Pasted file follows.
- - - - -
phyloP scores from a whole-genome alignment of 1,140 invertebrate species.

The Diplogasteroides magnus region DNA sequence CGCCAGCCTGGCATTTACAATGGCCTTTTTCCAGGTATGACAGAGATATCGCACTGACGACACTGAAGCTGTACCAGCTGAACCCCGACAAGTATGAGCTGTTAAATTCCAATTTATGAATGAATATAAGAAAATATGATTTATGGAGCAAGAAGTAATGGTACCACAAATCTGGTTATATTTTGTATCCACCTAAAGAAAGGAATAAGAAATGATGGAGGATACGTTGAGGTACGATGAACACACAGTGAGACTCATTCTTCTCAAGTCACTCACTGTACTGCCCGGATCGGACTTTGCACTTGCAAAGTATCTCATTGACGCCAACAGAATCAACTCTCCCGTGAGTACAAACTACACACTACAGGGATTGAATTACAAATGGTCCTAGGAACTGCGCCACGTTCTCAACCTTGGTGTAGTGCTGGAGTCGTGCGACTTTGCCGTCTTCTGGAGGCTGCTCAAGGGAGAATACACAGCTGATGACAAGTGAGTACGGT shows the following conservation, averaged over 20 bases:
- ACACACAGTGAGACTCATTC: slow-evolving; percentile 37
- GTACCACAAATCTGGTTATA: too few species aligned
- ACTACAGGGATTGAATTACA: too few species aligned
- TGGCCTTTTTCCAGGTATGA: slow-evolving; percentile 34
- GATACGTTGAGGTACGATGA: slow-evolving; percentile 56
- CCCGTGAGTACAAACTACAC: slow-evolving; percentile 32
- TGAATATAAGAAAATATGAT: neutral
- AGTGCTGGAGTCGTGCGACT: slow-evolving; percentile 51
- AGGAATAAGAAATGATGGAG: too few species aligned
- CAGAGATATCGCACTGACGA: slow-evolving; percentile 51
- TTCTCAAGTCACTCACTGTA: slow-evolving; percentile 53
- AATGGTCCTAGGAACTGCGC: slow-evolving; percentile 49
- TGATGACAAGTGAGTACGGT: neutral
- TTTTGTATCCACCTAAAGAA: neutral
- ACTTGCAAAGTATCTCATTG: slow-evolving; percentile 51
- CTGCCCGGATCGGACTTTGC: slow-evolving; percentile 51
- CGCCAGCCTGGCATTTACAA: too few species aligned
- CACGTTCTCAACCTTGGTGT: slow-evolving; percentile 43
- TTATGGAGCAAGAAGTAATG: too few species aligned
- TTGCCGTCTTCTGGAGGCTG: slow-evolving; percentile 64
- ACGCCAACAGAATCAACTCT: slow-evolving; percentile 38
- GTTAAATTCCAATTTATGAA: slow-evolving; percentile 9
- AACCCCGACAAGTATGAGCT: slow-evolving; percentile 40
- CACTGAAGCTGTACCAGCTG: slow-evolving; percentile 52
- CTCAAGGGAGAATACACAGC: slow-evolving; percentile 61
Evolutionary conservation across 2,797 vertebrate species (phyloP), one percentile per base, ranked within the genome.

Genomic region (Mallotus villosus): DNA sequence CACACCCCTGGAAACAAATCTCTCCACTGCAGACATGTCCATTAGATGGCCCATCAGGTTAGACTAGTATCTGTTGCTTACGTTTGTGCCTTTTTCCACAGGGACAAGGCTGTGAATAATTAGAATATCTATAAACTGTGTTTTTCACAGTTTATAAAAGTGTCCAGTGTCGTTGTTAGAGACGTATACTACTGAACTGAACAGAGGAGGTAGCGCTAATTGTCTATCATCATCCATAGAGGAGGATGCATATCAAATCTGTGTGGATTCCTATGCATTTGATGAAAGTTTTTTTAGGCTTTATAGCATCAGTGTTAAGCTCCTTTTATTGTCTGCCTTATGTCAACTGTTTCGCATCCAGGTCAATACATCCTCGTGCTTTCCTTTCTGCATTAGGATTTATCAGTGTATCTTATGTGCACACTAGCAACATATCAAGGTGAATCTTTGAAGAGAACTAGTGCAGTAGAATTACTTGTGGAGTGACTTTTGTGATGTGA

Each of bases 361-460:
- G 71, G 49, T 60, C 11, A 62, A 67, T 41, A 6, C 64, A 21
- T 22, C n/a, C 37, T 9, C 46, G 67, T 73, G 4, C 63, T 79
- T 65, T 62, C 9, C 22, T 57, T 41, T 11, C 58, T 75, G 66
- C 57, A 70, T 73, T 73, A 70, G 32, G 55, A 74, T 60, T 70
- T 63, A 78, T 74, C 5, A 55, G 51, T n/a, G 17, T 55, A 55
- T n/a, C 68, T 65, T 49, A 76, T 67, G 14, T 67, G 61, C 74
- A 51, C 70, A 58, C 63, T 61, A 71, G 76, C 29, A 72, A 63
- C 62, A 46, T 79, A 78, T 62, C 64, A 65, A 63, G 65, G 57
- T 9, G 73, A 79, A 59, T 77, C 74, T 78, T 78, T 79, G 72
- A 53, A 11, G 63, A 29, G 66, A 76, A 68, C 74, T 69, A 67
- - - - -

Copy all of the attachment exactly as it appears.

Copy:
phyloP scores from a whole-genome alignment of 1,140 invertebrate species.

The Diplogasteroides magnus region DNA sequence CGCCAGCCTGGCATTTACAATGGCCTTTTTCCAGGTATGACAGAGATATCGCACTGACGACACTGAAGCTGTACCAGCTGAACCCCGACAAGTATGAGCTGTTAAATTCCAATTTATGAATGAATATAAGAAAATATGATTTATGGAGCAAGAAGTAATGGTACCACAAATCTGGTTATATTTTGTATCCACCTAAAGAAAGGAATAAGAAATGATGGAGGATACGTTGAGGTACGATGAACACACAGTGAGACTCATTCTTCTCAAGTCACTCACTGTACTGCCCGGATCGGACTTTGCACTTGCAAAGTATCTCATTGACGCCAACAGAATCAACTCTCCCGTGAGTACAAACTACACACTACAGGGATTGAATTACAAATGGTCCTAGGAACTGCGCCACGTTCTCAACCTTGGTGTAGTGCTGGAGTCGTGCGACTTTGCCGTCTTCTGGAGGCTGCTCAAGGGAGAATACACAGCTGATGACAAGTGAGTACGGT shows the following conservation, averaged over 20 bases:
- ACACACAGTGAGACTCATTC: slow-evolving; percentile 37
- GTACCACAAATCTGGTTATA: too few species aligned
- ACTACAGGGATTGAATTACA: too few species aligned
- TGGCCTTTTTCCAGGTATGA: slow-evolving; percentile 34
- GATACGTTGAGGTACGATGA: slow-evolving; percentile 56
- CCCGTGAGTACAAACTACAC: slow-evolving; percentile 32
- TGAATATAAGAAAATATGAT: neutral
- AGTGCTGGAGTCGTGCGACT: slow-evolving; percentile 51
- AGGAATAAGAAATGATGGAG: too few species aligned
- CAGAGATATCGCACTGACGA: slow-evolving; percentile 51
- TTCTCAAGTCACTCACTGTA: slow-evolving; percentile 53
- AATGGTCCTAGGAACTGCGC: slow-evolving; percentile 49
- TGATGACAAGTGAGTACGGT: neutral
- TTTTGTATCCACCTAAAGAA: neutral
- ACTTGCAAAGTATCTCATTG: slow-evolving; percentile 51
- CTGCCCGGATCGGACTTTGC: slow-evolving; percentile 51
- CGCCAGCCTGGCATTTACAA: too few species aligned
- CACGTTCTCAACCTTGGTGT: slow-evolving; percentile 43
- TTATGGAGCAAGAAGTAATG: too few species aligned
- TTGCCGTCTTCTGGAGGCTG: slow-evolving; percentile 64
- ACGCCAACAGAATCAACTCT: slow-evolving; percentile 38
- GTTAAATTCCAATTTATGAA: slow-evolving; percentile 9
- AACCCCGACAAGTATGAGCT: slow-evolving; percentile 40
- CACTGAAGCTGTACCAGCTG: slow-evolving; percentile 52
- CTCAAGGGAGAATACACAGC: slow-evolving; percentile 61
Evolutionary conservation across 2,797 vertebrate species (phyloP), one percentile per base, ranked within the genome.

Genomic region (Mallotus villosus): DNA sequence CACACCCCTGGAAACAAATCTCTCCACTGCAGACATGTCCATTAGATGGCCCATCAGGTTAGACTAGTATCTGTTGCTTACGTTTGTGCCTTTTTCCACAGGGACAAGGCTGTGAATAATTAGAATATCTATAAACTGTGTTTTTCACAGTTTATAAAAGTGTCCAGTGTCGTTGTTAGAGACGTATACTACTGAACTGAACAGAGGAGGTAGCGCTAATTGTCTATCATCATCCATAGAGGAGGATGCATATCAAATCTGTGTGGATTCCTATGCATTTGATGAAAGTTTTTTTAGGCTTTATAGCATCAGTGTTAAGCTCCTTTTATTGTCTGCCTTATGTCAACTGTTTCGCATCCAGGTCAATACATCCTCGTGCTTTCCTTTCTGCATTAGGATTTATCAGTGTATCTTATGTGCACACTAGCAACATATCAAGGTGAATCTTTGAAGAGAACTAGTGCAGTAGAATTACTTGTGGAGTGACTTTTGTGATGTGA

Each of bases 361-460:
- G 71, G 49, T 60, C 11, A 62, A 67, T 41, A 6, C 64, A 21
- T 22, C n/a, C 37, T 9, C 46, G 67, T 73, G 4, C 63, T 79
- T 65, T 62, C 9, C 22, T 57, T 41, T 11, C 58, T 75, G 66
- C 57, A 70, T 73, T 73, A 70, G 32, G 55, A 74, T 60, T 70
- T 63, A 78, T 74, C 5, A 55, G 51, T n/a, G 17, T 55, A 55
- T n/a, C 68, T 65, T 49, A 76, T 67, G 14, T 67, G 61, C 74
- A 51, C 70, A 58, C 63, T 61, A 71, G 76, C 29, A 72, A 63
- C 62, A 46, T 79, A 78, T 62, C 64, A 65, A 63, G 65, G 57
- T 9, G 73, A 79, A 59, T 77, C 74, T 78, T 78, T 79, G 72
- A 53, A 11, G 63, A 29, G 66, A 76, A 68, C 74, T 69, A 67